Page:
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Unformatted text preview: In In Search of Two Cong Congresses POLS 4600 Kingston on the Hill Put me in Coach Put me in Coach Isakson and Chambliss on their day jobs Kingston cuts some ribbons Broun on Campus Broun on Campus The Dual Nature of Congress The Dual Nature of Congress Two distinct but related worlds Two distinct but related worlds 1. Lawmaking Institution Textbook Congress with rules and traditions Textbook Congress with rules and traditions Organizations Organizations exist that are specialized to political activity 2. 2. Assembly of local representatives Depend Depend on the folks back home to send them back back to Congress Need Need to represent a diverse set of constituents Legislators’ Tasks Legislators Tasks Lawmaker vs. Representative Lawmaker vs Representative – Spend lots of time at home – About 40% of time actually spent making About 40% of time actually spent making laws laws in committee or on the floor when in DC Constantly running for reelection Constantly running for reelection – Fundraising – Meetin’ the voters th The The Congress vs. our representative Congressional Approval Congressional Approval Congressional Approval Congressional Approval "Please tell me whether you think each of the following political officeholders deserves to be reelected or not: ". Yes No Unsure The U.S. representatives in your congressional district N=528 adults, MoE ± 4.5 (Form A) 58 39 4 Most members of Congress N=528 adults, MoE ± 4.5 (Form A) 42 53 5 Most Democratic members of Congress N=496 adults, MoE ± 4.5 (Form B) 50 44 6 Most Republican members of Congress N=496 adults, MoE ± 4.5 (Form B) 38 58 5 Historical Basis Historical Basis Article Article I – Congress will be the chief lawCongress will be the chief law making body – Enumerated powers powers – House vs. Senate Representational Styles St – Burke (Trustee) – Delegate Evolution of Congress Evolution of Congress Representative Democracy predates our Re Congress – House of Burgesses (VA) – Bay Colony (MA) Colony (MA) – Colonial governors had a veto New Taxes on colonies paid for governors salaries New Taxes on colonies paid for governors salaries Soon Soon after First Continental Congress met Second Second Continental Congress passed Declaration of Independence Independence Fought Fought the war under the Articles of Confederation – No Executive Their Their salary came from the colonies The Virginia Plan The Virginia Plan This plan, introduced by Edmund Randolph, also This plan, introduced by Edmund Randolph, also from from Virginia, shifted the focus of deliberation from patching up the confederation to considering what was required to create a considerin national union. Its centerpiece was a bicameral legislature. Its – Members of the lower chamber apportioned among the states by population directly elected the states by population & directly elected. – Lower chamber would elect members of the upper chamber, executive and courts – Can veto state laws The New Jersey Plan The New Jersey Plan Alternative proposed by New Jersey Alternative proposed by New Jersey delegate delegate William Paterson in response to the Virginia Plan. Given Given its quick creation, it had its own faults: it failed to propose the organization of the executive and judiciary. – Single-house chamber with equal Singlerepresentation for each state – Legislature can levy taxes and veto state legislation legislation The The Great Compromise Fashioning the National Legislature th i The committee that the convention appointed to The committee that the convention appointed to come come up with a solution to the stalemate found one that was Solomon-like in nature. SolomonEach Each side got one of the two legislative chambers fashioned to its liking. – The upper chamber (Senate) would be composed of two delegates sent from each state legislature who would serve six would serve a six-year term. term – Madison’s population-based, elective legislature populationbecame the House of Representatives. Article Article I – The Legislature The Legislature Longest and most detailed Longest and most detailed Section Section I – House and Senate Section II Section II - House – Elected every two years by the people – Representation based on population based on population Section Section III – Senate – Elected every six years by state legislature every six years by state legislature – VP is president of the Senate (breaks ties) impeachments – Try impeachments Article Article I – The Legislature The Legislature Section IV States run elections Section IV – States run elections Section Section V – Internal operations – Determine own rules and proceedings own rules and proceedings Section Section VI – Payment Section VII Section VII – – Bills for raising revenue shall begin in the House House – Bills must pass House and Senate and overrides (2/3 of House and – Veto and overrides (2/3rd of House and Senate) Senate) Article Article I – The Legislature The Legislature Section Section VIII – Congress can provide for “common defense and general welfare” by: – Make all laws necessary and proper for carrying into execution the power vested by the constitution – Collect taxes, borrow money, regulate commerce, coin money, post offices, declare war, rule over Washington D.C. Sections Sections IX – – End of slave trade shall not be before 1808 – Habeas Corpus, Ex post facto laws Section Section X – States cannot: States cannot: – Enter into treaties with other states – Coin money – Impose tariffs tariffs Separation of Powers Separation of Powers Members cannot be arrested during Members cannot be arrested during session session or traveling to and from Congress The Congress approves the design of the The Congress approves the design of the executive executive branch – Declare War and Approve treaties The The Congress designed the judiciary and defines appellate jurisdictions – Approves judicial nominees Separate Branches, Shared Powers Separate Branches, Shared Powers Branches have control over the others Branches have control over the others President President – – – – – – – Can convene a special session convene special session State of the Union Veto Appoint officials/Ambassadors with Senate approval Enforce Laws Negotiate treaties but needs 2/3rd Senate approval Commander in Chief vs. Declaration of War Separate Branches, Shared Powers Separate Branches, Shared Powers Judicial Review Judicial Review – Interpreting laws and determine their constitutionality constitutionality – Restraint vs. Activism Congress can overrule decision with new Congress can overrule decision with new laws laws or Amendments – Voting Rights Act Renewal Ri ht Institutional Evolution Institutional Evolution Institutionalization – from unpredictable to Inst fr to predictable For For something to become an institution it must be: – Well bounded Can differentiate members, hard to get in, leaders come from the Can differentiate members, hard to get in, leaders come from the organization organization – Complex Division Division of labor – Automatic rather than discretionary methods for conducting internal business Institutional Evolution Institutional Evolution Size Size of the Congress changed over time – – – – Balance size of chamber with representation 435 House 100 Senate Size of staff grows as well Seats Seats given out based on mathematical formula – This is called apportionment http://www.ctl.ua.edu/math103/apportionment/appmeth.htm if you are really htt if interested Every Every 10 years, Census takes place – Actual Enumeration – Undercounts, overcounts Institutional Evolution Institutional Evolution Establishment of boundaries Establishment of boundaries Rank Rank and file – 18th and 19th Century turnover frequently was 19 over 50% – 20th Century, highest incident of turnover was Century highest incident of turnover was 37.2 37.2 percent Stability of membership increased over time Stability of membership increased over time Institutional Evolution Institutional Evolution Establishment of boundaries Establishment of boundaries Leadership Leadership – Pre 1900, means years of service for the 1900 th speaker was 6 – Post 1900, mean years of service for speaker Post 1900 mean years of service for speaker was was 26 – Few speakers today leave for other political Few speakers today leave for other political jobs jobs Many died in office Many died in office Legislative Workload Legislative Workload Early on, part-time job Early on part job – In session 9 of 24 months Increased over time Increased over time – 10,000 bills introduced – 500 enacted into law Congress Congress now deals with issues once left to to the states Issues are now more complex Issues Structure and Procedure Structure and Procedure Growth of Committees Growth of Committees – Ad hoc to standing – Occasional Reorganization Reorganization Change Change in leadership positions – Party leaders not in constitution Debate Debate now more civilized – Brooks vs. Sumner Norms Norms become codified Institutional Evolution Institutional Evolution Internal Complexity Committees Internal Complexity – Committees (1) (1) Early – few standing committees – Whole House debates before going elsewhere Ad Ad hoc or executive agent (2) Still (2) Still early – President controlled committee committee assignments – Jefferson Institutional Evolution Institutional Evolution Internal Complexity Committees Internal Complexity – Committees (3) (3) Next – Speaker Clay made appointments to further his agenda appointments to further his agenda (4) (4) Near 1910 committees saw institutional independence from party – Fixed jurisdiction – Fixed membership – Leadership determined by seniority (5) (5) This changed in the 1970s House Committees House Committees Committee Committee on Agriculture Committee Committee on Appropriations Committee Committee on Armed Services Committee Committee on the Budget Committee on Education and Labor Committee on Education and Labor Committee Committee on Energy and Commerce Committee Committee on Financial Services Committee on Foreign Affairs Committee Committee Committee on Homeland Security Committee Committee on House Administration Committee Committee on the Judiciary Committee Committee on Natural Resources Committee Committee on Oversight and Government Reform Committee Committee on Rules Committee Committee on Science and Technology Committee Committee on Small Business Committee Committee on Standards of Official Conduct Committee Committee on Transportation and Infrastructure Committee Committee on Veterans' Affairs Committee Committee on Ways and Means House House Permanent Select Committee on Intelligence Leadership Evolution Leadership Evolution Around 1920 Majority Leader became Around 1920 Majority Leader became a full full time job – Elected by the party members by the party members – No longer committee chairs Elaborate whip system a 20th Century El 20 innovation Increased Resources Increased Resources Part time job to career Part – Careerism increased around 1900 Stronger Stronger party attachment made reelection easier Power of Congress grew so service became more attractive Power 1930s 1930s – air conditioning installed Seniority Seniority system firmly in place Increased workload Increased workload New New Office Buildings Increased staff support and funding Increased staff support and funding Institutionalized Institutionalized Decision Making Seniority system (1910) Seniority system (1910) – Rank on committee determined by number of years served years served – Committee spot is a property right – Become chair if you serve long enough chair if you serve long enough Summary Summary Members serve dual constituencies and Members serve dual constituencies and maybe maybe more House and to some degree Senate has House and to some degree Senate has changed changed over time – Become more institutionalized – Power began to decentralize ...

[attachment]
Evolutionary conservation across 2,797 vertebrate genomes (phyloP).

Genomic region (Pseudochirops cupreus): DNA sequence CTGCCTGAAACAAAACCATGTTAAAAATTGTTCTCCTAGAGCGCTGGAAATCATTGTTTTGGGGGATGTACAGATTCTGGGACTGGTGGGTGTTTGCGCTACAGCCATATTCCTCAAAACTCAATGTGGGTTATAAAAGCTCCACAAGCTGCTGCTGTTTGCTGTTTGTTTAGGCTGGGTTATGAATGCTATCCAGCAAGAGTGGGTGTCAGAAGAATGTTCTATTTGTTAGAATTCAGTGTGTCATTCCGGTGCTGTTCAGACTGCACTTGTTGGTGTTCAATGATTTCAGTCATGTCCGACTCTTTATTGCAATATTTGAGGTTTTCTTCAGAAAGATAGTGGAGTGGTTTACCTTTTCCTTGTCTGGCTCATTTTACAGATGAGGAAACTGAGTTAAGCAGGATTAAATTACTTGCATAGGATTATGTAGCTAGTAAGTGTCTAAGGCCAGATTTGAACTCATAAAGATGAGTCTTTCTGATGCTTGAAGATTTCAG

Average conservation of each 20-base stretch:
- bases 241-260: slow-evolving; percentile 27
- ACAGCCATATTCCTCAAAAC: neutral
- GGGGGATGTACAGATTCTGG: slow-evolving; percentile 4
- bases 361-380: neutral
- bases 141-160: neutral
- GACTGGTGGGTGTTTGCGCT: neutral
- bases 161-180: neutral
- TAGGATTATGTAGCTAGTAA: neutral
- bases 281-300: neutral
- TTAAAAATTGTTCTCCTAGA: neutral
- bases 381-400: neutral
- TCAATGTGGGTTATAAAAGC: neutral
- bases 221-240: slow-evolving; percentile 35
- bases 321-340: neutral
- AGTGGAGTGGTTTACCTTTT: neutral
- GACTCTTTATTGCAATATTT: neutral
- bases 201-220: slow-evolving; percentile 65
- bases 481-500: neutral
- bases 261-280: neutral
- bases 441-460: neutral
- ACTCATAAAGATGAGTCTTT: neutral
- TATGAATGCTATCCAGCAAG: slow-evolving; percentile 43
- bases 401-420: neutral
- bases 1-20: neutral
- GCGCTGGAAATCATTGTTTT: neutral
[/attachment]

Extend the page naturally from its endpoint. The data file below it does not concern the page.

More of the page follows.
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This note was uploaded on 04/16/2009 for the course POLS 4600 taught by Professor Staff during the Fall '08 term at University of Georgia Athens.